DEAR ABBY: Three years ago I gave my adult daughter, married with a child, more than $16,000 to help pay off her debts because she couldn't pay her bills. She and her husband maintain separate accounts, which I find odd. He pays certain expenses; she pays others. Now I find she's deep in debt again and needs more help.
I'm 69, married and retired. We have some savings and I'd like to help her. However, I'm afraid if I take more money out of our savings, we may not have enough to cover an emergency or if either of us needs nursing home care.
She is a good and loving daughter, and I feel bad that I may not be able to help her. Do you see any solution to my problem? -- DENNIS IN VIRGINIA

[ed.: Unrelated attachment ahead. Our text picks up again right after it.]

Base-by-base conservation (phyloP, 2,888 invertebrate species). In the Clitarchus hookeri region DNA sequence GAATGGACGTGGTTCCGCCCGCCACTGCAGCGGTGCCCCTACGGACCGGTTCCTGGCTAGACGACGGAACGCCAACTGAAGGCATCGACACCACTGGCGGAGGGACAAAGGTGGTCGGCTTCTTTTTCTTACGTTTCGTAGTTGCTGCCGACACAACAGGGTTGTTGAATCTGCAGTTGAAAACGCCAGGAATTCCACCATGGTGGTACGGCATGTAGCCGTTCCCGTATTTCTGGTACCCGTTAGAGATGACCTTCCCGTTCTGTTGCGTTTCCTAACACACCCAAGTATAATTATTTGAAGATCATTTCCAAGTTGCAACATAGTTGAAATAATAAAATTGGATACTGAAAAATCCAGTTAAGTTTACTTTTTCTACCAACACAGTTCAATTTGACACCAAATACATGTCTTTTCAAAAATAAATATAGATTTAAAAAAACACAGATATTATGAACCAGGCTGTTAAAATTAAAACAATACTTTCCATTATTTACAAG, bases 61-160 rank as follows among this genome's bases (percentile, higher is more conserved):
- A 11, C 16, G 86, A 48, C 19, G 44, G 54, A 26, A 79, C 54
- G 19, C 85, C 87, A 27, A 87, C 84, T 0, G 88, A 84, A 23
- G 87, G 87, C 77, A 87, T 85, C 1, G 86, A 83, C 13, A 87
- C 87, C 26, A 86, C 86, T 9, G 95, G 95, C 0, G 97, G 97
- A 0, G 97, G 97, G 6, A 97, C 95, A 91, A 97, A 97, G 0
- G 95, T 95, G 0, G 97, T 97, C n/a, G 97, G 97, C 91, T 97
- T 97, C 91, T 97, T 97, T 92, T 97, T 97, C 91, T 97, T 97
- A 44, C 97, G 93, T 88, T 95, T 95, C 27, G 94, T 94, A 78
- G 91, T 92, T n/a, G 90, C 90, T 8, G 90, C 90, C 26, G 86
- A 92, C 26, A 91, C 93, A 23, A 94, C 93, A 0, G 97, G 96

DEAR DENNIS: You must stop enabling your adult daughter. Rather than offer more of your savings, it's important to find out what is causing her spending problem. (Drugs? Depression? A shopping addiction?) Then steer her and her husband to a credit counseling organization that can help her without placing your future welfare in jeopardy.
Legitimate credit counseling firms are affiliated with the National Foundation for Credit Counseling, the Association of Credit Counseling Professionals, or the Association of Independent Consumer Credit Counseling Agencies. This isn't your problem, and it shouldn't be. You have done enough.